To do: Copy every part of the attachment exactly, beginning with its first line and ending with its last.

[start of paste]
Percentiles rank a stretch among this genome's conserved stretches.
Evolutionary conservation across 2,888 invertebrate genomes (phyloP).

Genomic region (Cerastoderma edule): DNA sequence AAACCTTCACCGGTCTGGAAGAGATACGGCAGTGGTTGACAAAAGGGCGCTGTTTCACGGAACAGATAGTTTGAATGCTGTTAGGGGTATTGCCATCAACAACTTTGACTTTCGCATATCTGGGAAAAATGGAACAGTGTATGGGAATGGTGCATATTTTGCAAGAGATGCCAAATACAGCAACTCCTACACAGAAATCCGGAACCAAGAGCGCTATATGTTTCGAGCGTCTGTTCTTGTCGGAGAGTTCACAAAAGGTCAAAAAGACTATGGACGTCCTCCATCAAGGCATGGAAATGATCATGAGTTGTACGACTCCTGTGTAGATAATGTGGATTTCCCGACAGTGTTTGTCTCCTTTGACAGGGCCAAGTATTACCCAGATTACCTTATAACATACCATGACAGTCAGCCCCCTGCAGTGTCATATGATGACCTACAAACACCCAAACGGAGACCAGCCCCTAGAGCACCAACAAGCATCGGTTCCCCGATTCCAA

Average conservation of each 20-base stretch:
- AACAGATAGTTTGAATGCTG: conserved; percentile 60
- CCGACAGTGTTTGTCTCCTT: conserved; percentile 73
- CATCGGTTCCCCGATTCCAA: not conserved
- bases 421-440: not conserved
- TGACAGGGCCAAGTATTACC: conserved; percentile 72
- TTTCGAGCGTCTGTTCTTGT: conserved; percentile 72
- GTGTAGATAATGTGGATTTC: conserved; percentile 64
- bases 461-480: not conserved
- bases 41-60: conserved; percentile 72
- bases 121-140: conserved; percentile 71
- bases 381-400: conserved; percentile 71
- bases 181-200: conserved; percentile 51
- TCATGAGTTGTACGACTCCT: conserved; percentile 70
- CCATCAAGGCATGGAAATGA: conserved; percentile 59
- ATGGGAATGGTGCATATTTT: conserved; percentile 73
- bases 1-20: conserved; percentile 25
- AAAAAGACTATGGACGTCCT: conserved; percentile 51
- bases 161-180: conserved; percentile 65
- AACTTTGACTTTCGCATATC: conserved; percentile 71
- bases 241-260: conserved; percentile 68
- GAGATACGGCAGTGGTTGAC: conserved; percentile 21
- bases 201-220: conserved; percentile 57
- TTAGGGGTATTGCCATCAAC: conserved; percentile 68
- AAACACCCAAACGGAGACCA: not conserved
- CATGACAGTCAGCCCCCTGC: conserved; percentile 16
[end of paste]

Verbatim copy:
Percentiles rank a stretch among this genome's conserved stretches.
Evolutionary conservation across 2,888 invertebrate genomes (phyloP).

Genomic region (Cerastoderma edule): DNA sequence AAACCTTCACCGGTCTGGAAGAGATACGGCAGTGGTTGACAAAAGGGCGCTGTTTCACGGAACAGATAGTTTGAATGCTGTTAGGGGTATTGCCATCAACAACTTTGACTTTCGCATATCTGGGAAAAATGGAACAGTGTATGGGAATGGTGCATATTTTGCAAGAGATGCCAAATACAGCAACTCCTACACAGAAATCCGGAACCAAGAGCGCTATATGTTTCGAGCGTCTGTTCTTGTCGGAGAGTTCACAAAAGGTCAAAAAGACTATGGACGTCCTCCATCAAGGCATGGAAATGATCATGAGTTGTACGACTCCTGTGTAGATAATGTGGATTTCCCGACAGTGTTTGTCTCCTTTGACAGGGCCAAGTATTACCCAGATTACCTTATAACATACCATGACAGTCAGCCCCCTGCAGTGTCATATGATGACCTACAAACACCCAAACGGAGACCAGCCCCTAGAGCACCAACAAGCATCGGTTCCCCGATTCCAA

Average conservation of each 20-base stretch:
- AACAGATAGTTTGAATGCTG: conserved; percentile 60
- CCGACAGTGTTTGTCTCCTT: conserved; percentile 73
- CATCGGTTCCCCGATTCCAA: not conserved
- bases 421-440: not conserved
- TGACAGGGCCAAGTATTACC: conserved; percentile 72
- TTTCGAGCGTCTGTTCTTGT: conserved; percentile 72
- GTGTAGATAATGTGGATTTC: conserved; percentile 64
- bases 461-480: not conserved
- bases 41-60: conserved; percentile 72
- bases 121-140: conserved; percentile 71
- bases 381-400: conserved; percentile 71
- bases 181-200: conserved; percentile 51
- TCATGAGTTGTACGACTCCT: conserved; percentile 70
- CCATCAAGGCATGGAAATGA: conserved; percentile 59
- ATGGGAATGGTGCATATTTT: conserved; percentile 73
- bases 1-20: conserved; percentile 25
- AAAAAGACTATGGACGTCCT: conserved; percentile 51
- bases 161-180: conserved; percentile 65
- AACTTTGACTTTCGCATATC: conserved; percentile 71
- bases 241-260: conserved; percentile 68
- GAGATACGGCAGTGGTTGAC: conserved; percentile 21
- bases 201-220: conserved; percentile 57
- TTAGGGGTATTGCCATCAAC: conserved; percentile 68
- AAACACCCAAACGGAGACCA: not conserved
- CATGACAGTCAGCCCCCTGC: conserved; percentile 16